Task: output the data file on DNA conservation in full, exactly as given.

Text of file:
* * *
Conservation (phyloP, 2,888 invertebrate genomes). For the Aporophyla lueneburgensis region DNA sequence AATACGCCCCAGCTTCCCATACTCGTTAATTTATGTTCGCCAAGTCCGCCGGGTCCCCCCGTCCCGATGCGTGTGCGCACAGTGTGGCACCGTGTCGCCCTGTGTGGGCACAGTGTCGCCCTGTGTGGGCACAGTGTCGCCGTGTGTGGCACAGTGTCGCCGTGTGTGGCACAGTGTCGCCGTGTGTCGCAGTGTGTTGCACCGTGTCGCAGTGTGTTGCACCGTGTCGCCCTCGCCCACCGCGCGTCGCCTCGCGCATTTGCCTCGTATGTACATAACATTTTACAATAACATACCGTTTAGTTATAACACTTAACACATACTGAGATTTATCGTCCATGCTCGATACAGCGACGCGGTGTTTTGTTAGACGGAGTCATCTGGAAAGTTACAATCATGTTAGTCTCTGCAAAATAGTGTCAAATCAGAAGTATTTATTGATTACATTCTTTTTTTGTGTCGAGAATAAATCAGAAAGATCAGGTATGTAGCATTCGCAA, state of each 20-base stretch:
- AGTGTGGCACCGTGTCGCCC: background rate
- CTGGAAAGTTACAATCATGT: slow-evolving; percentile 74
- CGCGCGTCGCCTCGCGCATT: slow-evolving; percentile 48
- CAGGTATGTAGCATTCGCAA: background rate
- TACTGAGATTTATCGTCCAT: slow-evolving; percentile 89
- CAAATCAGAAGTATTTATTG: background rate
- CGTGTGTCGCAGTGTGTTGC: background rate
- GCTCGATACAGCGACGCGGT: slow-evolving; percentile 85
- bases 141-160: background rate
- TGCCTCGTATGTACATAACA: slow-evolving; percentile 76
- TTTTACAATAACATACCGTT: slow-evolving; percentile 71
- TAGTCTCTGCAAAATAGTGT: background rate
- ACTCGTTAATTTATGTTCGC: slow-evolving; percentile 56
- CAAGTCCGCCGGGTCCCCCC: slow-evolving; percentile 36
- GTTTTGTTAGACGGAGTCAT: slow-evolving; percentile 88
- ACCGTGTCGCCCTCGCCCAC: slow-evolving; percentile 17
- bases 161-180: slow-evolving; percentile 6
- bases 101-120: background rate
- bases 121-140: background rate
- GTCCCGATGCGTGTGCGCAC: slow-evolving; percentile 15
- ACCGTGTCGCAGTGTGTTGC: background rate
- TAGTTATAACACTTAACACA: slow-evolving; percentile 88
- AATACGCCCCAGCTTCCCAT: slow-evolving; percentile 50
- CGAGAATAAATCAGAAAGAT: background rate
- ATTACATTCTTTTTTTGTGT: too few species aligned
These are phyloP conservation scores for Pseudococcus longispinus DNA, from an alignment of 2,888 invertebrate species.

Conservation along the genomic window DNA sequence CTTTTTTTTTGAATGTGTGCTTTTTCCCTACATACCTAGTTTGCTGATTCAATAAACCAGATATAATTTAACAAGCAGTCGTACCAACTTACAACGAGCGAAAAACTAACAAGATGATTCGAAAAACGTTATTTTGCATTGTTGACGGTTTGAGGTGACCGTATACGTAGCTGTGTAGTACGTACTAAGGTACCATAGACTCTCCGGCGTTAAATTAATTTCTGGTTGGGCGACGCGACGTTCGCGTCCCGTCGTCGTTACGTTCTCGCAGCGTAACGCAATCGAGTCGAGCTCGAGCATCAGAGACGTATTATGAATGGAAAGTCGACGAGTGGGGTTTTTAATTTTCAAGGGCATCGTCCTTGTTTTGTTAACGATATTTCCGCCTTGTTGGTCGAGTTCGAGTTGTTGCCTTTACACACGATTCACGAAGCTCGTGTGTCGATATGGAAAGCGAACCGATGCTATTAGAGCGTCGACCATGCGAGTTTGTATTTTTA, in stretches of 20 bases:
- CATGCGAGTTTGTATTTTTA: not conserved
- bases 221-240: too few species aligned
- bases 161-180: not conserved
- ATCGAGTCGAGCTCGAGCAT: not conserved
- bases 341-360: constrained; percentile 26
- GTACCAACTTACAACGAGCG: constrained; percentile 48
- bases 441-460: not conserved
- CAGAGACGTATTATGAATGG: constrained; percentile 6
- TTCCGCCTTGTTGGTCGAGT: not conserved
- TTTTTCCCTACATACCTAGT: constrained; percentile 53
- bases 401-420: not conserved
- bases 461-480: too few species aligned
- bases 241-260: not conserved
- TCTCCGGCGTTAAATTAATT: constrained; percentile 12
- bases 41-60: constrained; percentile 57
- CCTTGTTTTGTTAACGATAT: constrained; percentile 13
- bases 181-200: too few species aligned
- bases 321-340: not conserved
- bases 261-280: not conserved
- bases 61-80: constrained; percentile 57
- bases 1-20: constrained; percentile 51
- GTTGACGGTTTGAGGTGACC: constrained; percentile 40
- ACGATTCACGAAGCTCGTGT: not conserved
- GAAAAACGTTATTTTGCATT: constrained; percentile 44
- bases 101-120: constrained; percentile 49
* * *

Conservation (phyloP, 2,888 invertebrate genomes). For the Aporophyla lueneburgensis region DNA sequence AATACGCCCCAGCTTCCCATACTCGTTAATTTATGTTCGCCAAGTCCGCCGGGTCCCCCCGTCCCGATGCGTGTGCGCACAGTGTGGCACCGTGTCGCCCTGTGTGGGCACAGTGTCGCCCTGTGTGGGCACAGTGTCGCCGTGTGTGGCACAGTGTCGCCGTGTGTGGCACAGTGTCGCCGTGTGTCGCAGTGTGTTGCACCGTGTCGCAGTGTGTTGCACCGTGTCGCCCTCGCCCACCGCGCGTCGCCTCGCGCATTTGCCTCGTATGTACATAACATTTTACAATAACATACCGTTTAGTTATAACACTTAACACATACTGAGATTTATCGTCCATGCTCGATACAGCGACGCGGTGTTTTGTTAGACGGAGTCATCTGGAAAGTTACAATCATGTTAGTCTCTGCAAAATAGTGTCAAATCAGAAGTATTTATTGATTACATTCTTTTTTTGTGTCGAGAATAAATCAGAAAGATCAGGTATGTAGCATTCGCAA, state of each 20-base stretch:
- AGTGTGGCACCGTGTCGCCC: background rate
- CTGGAAAGTTACAATCATGT: slow-evolving; percentile 74
- CGCGCGTCGCCTCGCGCATT: slow-evolving; percentile 48
- CAGGTATGTAGCATTCGCAA: background rate
- TACTGAGATTTATCGTCCAT: slow-evolving; percentile 89
- CAAATCAGAAGTATTTATTG: background rate
- CGTGTGTCGCAGTGTGTTGC: background rate
- GCTCGATACAGCGACGCGGT: slow-evolving; percentile 85
- bases 141-160: background rate
- TGCCTCGTATGTACATAACA: slow-evolving; percentile 76
- TTTTACAATAACATACCGTT: slow-evolving; percentile 71
- TAGTCTCTGCAAAATAGTGT: background rate
- ACTCGTTAATTTATGTTCGC: slow-evolving; percentile 56
- CAAGTCCGCCGGGTCCCCCC: slow-evolving; percentile 36
- GTTTTGTTAGACGGAGTCAT: slow-evolving; percentile 88
- ACCGTGTCGCCCTCGCCCAC: slow-evolving; percentile 17
- bases 161-180: slow-evolving; percentile 6
- bases 101-120: background rate
- bases 121-140: background rate
- GTCCCGATGCGTGTGCGCAC: slow-evolving; percentile 15
- ACCGTGTCGCAGTGTGTTGC: background rate
- TAGTTATAACACTTAACACA: slow-evolving; percentile 88
- AATACGCCCCAGCTTCCCAT: slow-evolving; percentile 50
- CGAGAATAAATCAGAAAGAT: background rate
- ATTACATTCTTTTTTTGTGT: too few species aligned
These are phyloP conservation scores for Pseudococcus longispinus DNA, from an alignment of 2,888 invertebrate species.

Conservation along the genomic window DNA sequence CTTTTTTTTTGAATGTGTGCTTTTTCCCTACATACCTAGTTTGCTGATTCAATAAACCAGATATAATTTAACAAGCAGTCGTACCAACTTACAACGAGCGAAAAACTAACAAGATGATTCGAAAAACGTTATTTTGCATTGTTGACGGTTTGAGGTGACCGTATACGTAGCTGTGTAGTACGTACTAAGGTACCATAGACTCTCCGGCGTTAAATTAATTTCTGGTTGGGCGACGCGACGTTCGCGTCCCGTCGTCGTTACGTTCTCGCAGCGTAACGCAATCGAGTCGAGCTCGAGCATCAGAGACGTATTATGAATGGAAAGTCGACGAGTGGGGTTTTTAATTTTCAAGGGCATCGTCCTTGTTTTGTTAACGATATTTCCGCCTTGTTGGTCGAGTTCGAGTTGTTGCCTTTACACACGATTCACGAAGCTCGTGTGTCGATATGGAAAGCGAACCGATGCTATTAGAGCGTCGACCATGCGAGTTTGTATTTTTA, in stretches of 20 bases:
- CATGCGAGTTTGTATTTTTA: not conserved
- bases 221-240: too few species aligned
- bases 161-180: not conserved
- ATCGAGTCGAGCTCGAGCAT: not conserved
- bases 341-360: constrained; percentile 26
- GTACCAACTTACAACGAGCG: constrained; percentile 48
- bases 441-460: not conserved
- CAGAGACGTATTATGAATGG: constrained; percentile 6
- TTCCGCCTTGTTGGTCGAGT: not conserved
- TTTTTCCCTACATACCTAGT: constrained; percentile 53
- bases 401-420: not conserved
- bases 461-480: too few species aligned
- bases 241-260: not conserved
- TCTCCGGCGTTAAATTAATT: constrained; percentile 12
- bases 41-60: constrained; percentile 57
- CCTTGTTTTGTTAACGATAT: constrained; percentile 13
- bases 181-200: too few species aligned
- bases 321-340: not conserved
- bases 261-280: not conserved
- bases 61-80: constrained; percentile 57
- bases 1-20: constrained; percentile 51
- GTTGACGGTTTGAGGTGACC: constrained; percentile 40
- ACGATTCACGAAGCTCGTGT: not conserved
- GAAAAACGTTATTTTGCATT: constrained; percentile 44
- bases 101-120: constrained; percentile 49